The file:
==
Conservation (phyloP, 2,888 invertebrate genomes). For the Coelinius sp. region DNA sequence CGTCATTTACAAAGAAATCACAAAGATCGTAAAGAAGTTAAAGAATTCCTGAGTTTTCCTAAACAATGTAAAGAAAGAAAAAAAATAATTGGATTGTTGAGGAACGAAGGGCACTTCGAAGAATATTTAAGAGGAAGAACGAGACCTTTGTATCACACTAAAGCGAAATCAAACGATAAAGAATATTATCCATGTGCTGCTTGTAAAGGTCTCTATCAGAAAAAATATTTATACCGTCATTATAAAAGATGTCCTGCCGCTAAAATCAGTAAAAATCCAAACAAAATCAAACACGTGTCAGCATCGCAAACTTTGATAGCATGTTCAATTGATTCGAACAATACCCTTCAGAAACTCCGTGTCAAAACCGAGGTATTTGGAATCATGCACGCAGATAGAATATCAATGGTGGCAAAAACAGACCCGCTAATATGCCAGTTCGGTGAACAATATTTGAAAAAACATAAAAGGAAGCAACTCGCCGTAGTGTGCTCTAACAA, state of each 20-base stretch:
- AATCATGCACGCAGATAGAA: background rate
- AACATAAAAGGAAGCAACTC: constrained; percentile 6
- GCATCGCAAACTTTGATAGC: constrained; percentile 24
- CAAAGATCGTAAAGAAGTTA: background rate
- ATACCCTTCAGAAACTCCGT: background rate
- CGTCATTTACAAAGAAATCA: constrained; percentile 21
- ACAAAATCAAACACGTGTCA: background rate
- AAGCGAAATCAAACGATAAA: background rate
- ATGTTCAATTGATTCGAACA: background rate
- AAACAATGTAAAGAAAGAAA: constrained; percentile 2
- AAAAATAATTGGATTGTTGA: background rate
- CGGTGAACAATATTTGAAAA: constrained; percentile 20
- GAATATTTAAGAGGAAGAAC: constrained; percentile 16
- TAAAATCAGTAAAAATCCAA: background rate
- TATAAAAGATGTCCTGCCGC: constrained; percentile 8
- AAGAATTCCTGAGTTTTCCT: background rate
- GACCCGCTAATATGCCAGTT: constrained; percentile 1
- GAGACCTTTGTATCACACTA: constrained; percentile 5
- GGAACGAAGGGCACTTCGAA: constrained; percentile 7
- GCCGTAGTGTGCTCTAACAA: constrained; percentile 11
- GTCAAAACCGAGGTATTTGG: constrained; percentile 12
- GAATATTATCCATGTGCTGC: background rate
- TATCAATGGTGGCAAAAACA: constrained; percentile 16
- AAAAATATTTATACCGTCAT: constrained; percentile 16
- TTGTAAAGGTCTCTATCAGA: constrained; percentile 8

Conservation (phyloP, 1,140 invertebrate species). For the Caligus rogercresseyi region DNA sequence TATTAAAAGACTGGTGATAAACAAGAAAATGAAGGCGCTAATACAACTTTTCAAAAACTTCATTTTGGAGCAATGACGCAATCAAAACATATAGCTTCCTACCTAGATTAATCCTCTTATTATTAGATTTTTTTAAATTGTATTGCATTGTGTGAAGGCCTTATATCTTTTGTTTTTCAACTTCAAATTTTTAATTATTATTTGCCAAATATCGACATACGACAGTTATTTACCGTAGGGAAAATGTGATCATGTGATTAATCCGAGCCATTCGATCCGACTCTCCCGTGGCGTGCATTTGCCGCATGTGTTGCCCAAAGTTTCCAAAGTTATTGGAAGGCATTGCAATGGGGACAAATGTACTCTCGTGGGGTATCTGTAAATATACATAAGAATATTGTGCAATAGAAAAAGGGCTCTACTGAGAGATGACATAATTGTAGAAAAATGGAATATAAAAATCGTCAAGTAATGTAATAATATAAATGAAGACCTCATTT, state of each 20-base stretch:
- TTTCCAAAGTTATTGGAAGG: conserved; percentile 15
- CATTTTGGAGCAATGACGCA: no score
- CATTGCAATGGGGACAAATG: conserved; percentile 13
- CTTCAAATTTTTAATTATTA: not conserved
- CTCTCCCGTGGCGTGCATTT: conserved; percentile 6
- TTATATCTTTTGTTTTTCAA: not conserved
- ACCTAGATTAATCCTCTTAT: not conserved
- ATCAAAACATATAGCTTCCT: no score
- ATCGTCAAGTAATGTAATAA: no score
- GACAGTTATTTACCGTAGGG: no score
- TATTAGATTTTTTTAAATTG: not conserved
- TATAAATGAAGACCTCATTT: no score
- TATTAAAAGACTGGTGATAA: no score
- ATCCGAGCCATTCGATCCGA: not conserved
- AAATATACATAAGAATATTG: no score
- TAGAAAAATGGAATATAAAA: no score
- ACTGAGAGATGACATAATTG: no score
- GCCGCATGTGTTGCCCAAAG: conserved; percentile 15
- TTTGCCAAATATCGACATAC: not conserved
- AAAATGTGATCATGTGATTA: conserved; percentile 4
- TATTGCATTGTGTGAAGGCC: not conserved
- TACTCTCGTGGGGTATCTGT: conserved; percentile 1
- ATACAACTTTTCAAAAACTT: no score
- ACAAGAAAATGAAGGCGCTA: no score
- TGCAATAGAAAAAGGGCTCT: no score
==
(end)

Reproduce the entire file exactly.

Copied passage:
Conservation (phyloP, 2,888 invertebrate genomes). For the Coelinius sp. region DNA sequence CGTCATTTACAAAGAAATCACAAAGATCGTAAAGAAGTTAAAGAATTCCTGAGTTTTCCTAAACAATGTAAAGAAAGAAAAAAAATAATTGGATTGTTGAGGAACGAAGGGCACTTCGAAGAATATTTAAGAGGAAGAACGAGACCTTTGTATCACACTAAAGCGAAATCAAACGATAAAGAATATTATCCATGTGCTGCTTGTAAAGGTCTCTATCAGAAAAAATATTTATACCGTCATTATAAAAGATGTCCTGCCGCTAAAATCAGTAAAAATCCAAACAAAATCAAACACGTGTCAGCATCGCAAACTTTGATAGCATGTTCAATTGATTCGAACAATACCCTTCAGAAACTCCGTGTCAAAACCGAGGTATTTGGAATCATGCACGCAGATAGAATATCAATGGTGGCAAAAACAGACCCGCTAATATGCCAGTTCGGTGAACAATATTTGAAAAAACATAAAAGGAAGCAACTCGCCGTAGTGTGCTCTAACAA, state of each 20-base stretch:
- AATCATGCACGCAGATAGAA: background rate
- AACATAAAAGGAAGCAACTC: constrained; percentile 6
- GCATCGCAAACTTTGATAGC: constrained; percentile 24
- CAAAGATCGTAAAGAAGTTA: background rate
- ATACCCTTCAGAAACTCCGT: background rate
- CGTCATTTACAAAGAAATCA: constrained; percentile 21
- ACAAAATCAAACACGTGTCA: background rate
- AAGCGAAATCAAACGATAAA: background rate
- ATGTTCAATTGATTCGAACA: background rate
- AAACAATGTAAAGAAAGAAA: constrained; percentile 2
- AAAAATAATTGGATTGTTGA: background rate
- CGGTGAACAATATTTGAAAA: constrained; percentile 20
- GAATATTTAAGAGGAAGAAC: constrained; percentile 16
- TAAAATCAGTAAAAATCCAA: background rate
- TATAAAAGATGTCCTGCCGC: constrained; percentile 8
- AAGAATTCCTGAGTTTTCCT: background rate
- GACCCGCTAATATGCCAGTT: constrained; percentile 1
- GAGACCTTTGTATCACACTA: constrained; percentile 5
- GGAACGAAGGGCACTTCGAA: constrained; percentile 7
- GCCGTAGTGTGCTCTAACAA: constrained; percentile 11
- GTCAAAACCGAGGTATTTGG: constrained; percentile 12
- GAATATTATCCATGTGCTGC: background rate
- TATCAATGGTGGCAAAAACA: constrained; percentile 16
- AAAAATATTTATACCGTCAT: constrained; percentile 16
- TTGTAAAGGTCTCTATCAGA: constrained; percentile 8

Conservation (phyloP, 1,140 invertebrate species). For the Caligus rogercresseyi region DNA sequence TATTAAAAGACTGGTGATAAACAAGAAAATGAAGGCGCTAATACAACTTTTCAAAAACTTCATTTTGGAGCAATGACGCAATCAAAACATATAGCTTCCTACCTAGATTAATCCTCTTATTATTAGATTTTTTTAAATTGTATTGCATTGTGTGAAGGCCTTATATCTTTTGTTTTTCAACTTCAAATTTTTAATTATTATTTGCCAAATATCGACATACGACAGTTATTTACCGTAGGGAAAATGTGATCATGTGATTAATCCGAGCCATTCGATCCGACTCTCCCGTGGCGTGCATTTGCCGCATGTGTTGCCCAAAGTTTCCAAAGTTATTGGAAGGCATTGCAATGGGGACAAATGTACTCTCGTGGGGTATCTGTAAATATACATAAGAATATTGTGCAATAGAAAAAGGGCTCTACTGAGAGATGACATAATTGTAGAAAAATGGAATATAAAAATCGTCAAGTAATGTAATAATATAAATGAAGACCTCATTT, state of each 20-base stretch:
- TTTCCAAAGTTATTGGAAGG: conserved; percentile 15
- CATTTTGGAGCAATGACGCA: no score
- CATTGCAATGGGGACAAATG: conserved; percentile 13
- CTTCAAATTTTTAATTATTA: not conserved
- CTCTCCCGTGGCGTGCATTT: conserved; percentile 6
- TTATATCTTTTGTTTTTCAA: not conserved
- ACCTAGATTAATCCTCTTAT: not conserved
- ATCAAAACATATAGCTTCCT: no score
- ATCGTCAAGTAATGTAATAA: no score
- GACAGTTATTTACCGTAGGG: no score
- TATTAGATTTTTTTAAATTG: not conserved
- TATAAATGAAGACCTCATTT: no score
- TATTAAAAGACTGGTGATAA: no score
- ATCCGAGCCATTCGATCCGA: not conserved
- AAATATACATAAGAATATTG: no score
- TAGAAAAATGGAATATAAAA: no score
- ACTGAGAGATGACATAATTG: no score
- GCCGCATGTGTTGCCCAAAG: conserved; percentile 15
- TTTGCCAAATATCGACATAC: not conserved
- AAAATGTGATCATGTGATTA: conserved; percentile 4
- TATTGCATTGTGTGAAGGCC: not conserved
- TACTCTCGTGGGGTATCTGT: conserved; percentile 1
- ATACAACTTTTCAAAAACTT: no score
- ACAAGAAAATGAAGGCGCTA: no score
- TGCAATAGAAAAAGGGCTCT: no score